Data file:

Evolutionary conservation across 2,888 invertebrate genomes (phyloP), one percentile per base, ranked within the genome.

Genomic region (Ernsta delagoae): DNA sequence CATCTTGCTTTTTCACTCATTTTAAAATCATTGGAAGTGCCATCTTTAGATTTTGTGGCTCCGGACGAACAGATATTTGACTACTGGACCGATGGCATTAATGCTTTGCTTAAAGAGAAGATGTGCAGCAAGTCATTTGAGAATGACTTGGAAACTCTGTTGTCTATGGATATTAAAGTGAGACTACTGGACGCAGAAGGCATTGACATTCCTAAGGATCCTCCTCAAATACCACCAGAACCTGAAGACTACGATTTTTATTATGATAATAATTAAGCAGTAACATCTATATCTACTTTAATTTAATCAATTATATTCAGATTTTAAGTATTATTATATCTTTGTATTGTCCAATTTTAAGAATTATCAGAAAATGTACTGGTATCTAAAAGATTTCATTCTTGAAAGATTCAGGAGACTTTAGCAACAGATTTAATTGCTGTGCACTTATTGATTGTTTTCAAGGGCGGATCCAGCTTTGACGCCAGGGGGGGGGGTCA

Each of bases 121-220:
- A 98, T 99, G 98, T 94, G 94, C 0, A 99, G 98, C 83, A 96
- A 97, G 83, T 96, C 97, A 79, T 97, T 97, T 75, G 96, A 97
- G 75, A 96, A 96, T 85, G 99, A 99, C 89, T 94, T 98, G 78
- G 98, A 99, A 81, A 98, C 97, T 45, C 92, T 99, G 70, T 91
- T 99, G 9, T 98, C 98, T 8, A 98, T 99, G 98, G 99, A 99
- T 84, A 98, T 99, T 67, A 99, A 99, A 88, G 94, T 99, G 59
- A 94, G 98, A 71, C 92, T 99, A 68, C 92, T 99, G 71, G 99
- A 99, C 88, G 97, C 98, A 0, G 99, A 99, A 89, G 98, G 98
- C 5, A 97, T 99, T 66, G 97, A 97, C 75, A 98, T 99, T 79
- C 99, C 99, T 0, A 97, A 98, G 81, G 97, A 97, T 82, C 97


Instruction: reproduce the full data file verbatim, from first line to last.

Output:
Evolutionary conservation across 2,888 invertebrate genomes (phyloP), one percentile per base, ranked within the genome.

Genomic region (Ernsta delagoae): DNA sequence CATCTTGCTTTTTCACTCATTTTAAAATCATTGGAAGTGCCATCTTTAGATTTTGTGGCTCCGGACGAACAGATATTTGACTACTGGACCGATGGCATTAATGCTTTGCTTAAAGAGAAGATGTGCAGCAAGTCATTTGAGAATGACTTGGAAACTCTGTTGTCTATGGATATTAAAGTGAGACTACTGGACGCAGAAGGCATTGACATTCCTAAGGATCCTCCTCAAATACCACCAGAACCTGAAGACTACGATTTTTATTATGATAATAATTAAGCAGTAACATCTATATCTACTTTAATTTAATCAATTATATTCAGATTTTAAGTATTATTATATCTTTGTATTGTCCAATTTTAAGAATTATCAGAAAATGTACTGGTATCTAAAAGATTTCATTCTTGAAAGATTCAGGAGACTTTAGCAACAGATTTAATTGCTGTGCACTTATTGATTGTTTTCAAGGGCGGATCCAGCTTTGACGCCAGGGGGGGGGGTCA

Each of bases 121-220:
- A 98, T 99, G 98, T 94, G 94, C 0, A 99, G 98, C 83, A 96
- A 97, G 83, T 96, C 97, A 79, T 97, T 97, T 75, G 96, A 97
- G 75, A 96, A 96, T 85, G 99, A 99, C 89, T 94, T 98, G 78
- G 98, A 99, A 81, A 98, C 97, T 45, C 92, T 99, G 70, T 91
- T 99, G 9, T 98, C 98, T 8, A 98, T 99, G 98, G 99, A 99
- T 84, A 98, T 99, T 67, A 99, A 99, A 88, G 94, T 99, G 59
- A 94, G 98, A 71, C 92, T 99, A 68, C 92, T 99, G 71, G 99
- A 99, C 88, G 97, C 98, A 0, G 99, A 99, A 89, G 98, G 98
- C 5, A 97, T 99, T 66, G 97, A 97, C 75, A 98, T 99, T 79
- C 99, C 99, T 0, A 97, A 98, G 81, G 97, A 97, T 82, C 97